So… should Mikel Arteta be looking for a new Gilberto to allow Partey to be the new Vieira? Or should he be looking for a more creative (but also combative) midfield partner so that Partey can be the new Gilberto himself?

If it’s the former (Partey as the new Vieira) then it has ramifications for the choice of midfield partner and would, for example, rule out Joe Willock, since Willock is definitely not a DM.

Perhaps that’s where talk of a Bissouma type signing comes in: he could be the Gilberto to Partey’s Vieira.

If, on the other hand, Arteta decides to make Partey the primary protector of the back four, then you could see a partnership with Willock – or with a new signing like Buendia – working well.

Given that, as I mentioned, Gilberto has given his stamp of approval to Partey in the DM holding role, that may not be such a bad option.

There is a third option I have seen mentioned, in which the DM role itself is seen as anachronistic and in which, instead, we opt for a pair of powerful and mobile central midfielders who share the responsibility for shielding the defence but also for getting forward when we’re in possession. This worries me somewhat but would open the door for a Partey-Willock combo.

What do you think?

(By the way, when talking about “the new Vieira” or “the new Gilberto” I am not trying to say the current players are on a par with those Invincibles, I am just referring to the type of roles: so please don’t bash me over the head with “not fit to lace Vieira’s boots” type comments).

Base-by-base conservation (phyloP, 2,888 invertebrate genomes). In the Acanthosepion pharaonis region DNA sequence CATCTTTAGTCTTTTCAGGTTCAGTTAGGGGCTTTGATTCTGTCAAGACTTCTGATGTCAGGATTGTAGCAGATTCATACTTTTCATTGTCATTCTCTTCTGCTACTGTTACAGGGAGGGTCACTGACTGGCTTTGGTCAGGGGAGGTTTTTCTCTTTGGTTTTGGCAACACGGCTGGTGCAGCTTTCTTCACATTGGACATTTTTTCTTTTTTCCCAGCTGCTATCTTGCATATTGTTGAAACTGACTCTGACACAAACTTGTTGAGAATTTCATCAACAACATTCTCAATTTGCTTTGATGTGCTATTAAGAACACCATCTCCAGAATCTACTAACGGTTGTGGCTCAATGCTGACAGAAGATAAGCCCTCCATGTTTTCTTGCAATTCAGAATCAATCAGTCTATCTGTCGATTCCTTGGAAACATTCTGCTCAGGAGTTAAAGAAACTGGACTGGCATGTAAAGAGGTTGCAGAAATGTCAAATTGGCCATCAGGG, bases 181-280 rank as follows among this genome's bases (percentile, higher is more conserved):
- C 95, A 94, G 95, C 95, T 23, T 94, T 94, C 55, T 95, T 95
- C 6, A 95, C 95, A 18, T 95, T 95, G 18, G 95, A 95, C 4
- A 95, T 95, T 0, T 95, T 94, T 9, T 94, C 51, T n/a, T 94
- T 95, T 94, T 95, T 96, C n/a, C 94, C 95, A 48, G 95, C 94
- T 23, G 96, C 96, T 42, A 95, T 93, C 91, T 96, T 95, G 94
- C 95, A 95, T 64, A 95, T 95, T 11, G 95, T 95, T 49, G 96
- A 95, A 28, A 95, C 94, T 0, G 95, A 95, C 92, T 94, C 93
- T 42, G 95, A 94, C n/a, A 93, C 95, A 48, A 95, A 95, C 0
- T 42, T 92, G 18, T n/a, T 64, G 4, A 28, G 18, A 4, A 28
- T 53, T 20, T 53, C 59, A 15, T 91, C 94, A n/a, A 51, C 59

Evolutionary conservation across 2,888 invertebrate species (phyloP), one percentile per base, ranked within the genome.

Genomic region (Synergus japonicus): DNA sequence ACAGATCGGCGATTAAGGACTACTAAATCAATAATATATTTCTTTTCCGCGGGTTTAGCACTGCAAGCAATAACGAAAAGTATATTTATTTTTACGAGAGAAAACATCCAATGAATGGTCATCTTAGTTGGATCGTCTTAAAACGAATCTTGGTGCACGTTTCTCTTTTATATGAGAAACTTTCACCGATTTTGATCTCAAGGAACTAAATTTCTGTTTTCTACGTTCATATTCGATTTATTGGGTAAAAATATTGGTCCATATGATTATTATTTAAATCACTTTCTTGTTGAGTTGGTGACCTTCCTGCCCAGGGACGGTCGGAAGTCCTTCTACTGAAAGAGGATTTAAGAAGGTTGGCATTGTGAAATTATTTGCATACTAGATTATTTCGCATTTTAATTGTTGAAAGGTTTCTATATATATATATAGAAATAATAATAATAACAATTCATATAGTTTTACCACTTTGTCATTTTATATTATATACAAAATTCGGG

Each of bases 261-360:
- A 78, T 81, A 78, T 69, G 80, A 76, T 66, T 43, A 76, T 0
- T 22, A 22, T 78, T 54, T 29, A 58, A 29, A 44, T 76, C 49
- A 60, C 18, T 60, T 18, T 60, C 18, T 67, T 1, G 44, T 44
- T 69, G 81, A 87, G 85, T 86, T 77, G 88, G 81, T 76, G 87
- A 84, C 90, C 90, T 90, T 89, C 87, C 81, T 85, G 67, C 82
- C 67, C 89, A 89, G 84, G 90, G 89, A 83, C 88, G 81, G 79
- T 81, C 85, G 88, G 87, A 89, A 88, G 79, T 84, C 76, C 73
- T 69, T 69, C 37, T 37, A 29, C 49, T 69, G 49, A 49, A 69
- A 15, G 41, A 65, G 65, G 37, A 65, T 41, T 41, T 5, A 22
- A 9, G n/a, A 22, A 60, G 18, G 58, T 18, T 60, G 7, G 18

Arsenal Fans Losing Patience

June 2, 2021
Are we being fair or unfair to El Patron?

Patience is a virtue, supposedly.

If so, it is not a virtue that has been much in evidence among the Arsenal faithful this season.

A significant proportion of the fan base has lost faith in Mikel Arteta as the man to lead us back to the heady heights of Champions League qualification and contending for the Premier League title.

And that’s a bit strange, because many of these were the same fans who were falling over themselves to talk (and write) about needing to “have patience” and “give it some time” when Arteta was first appointed.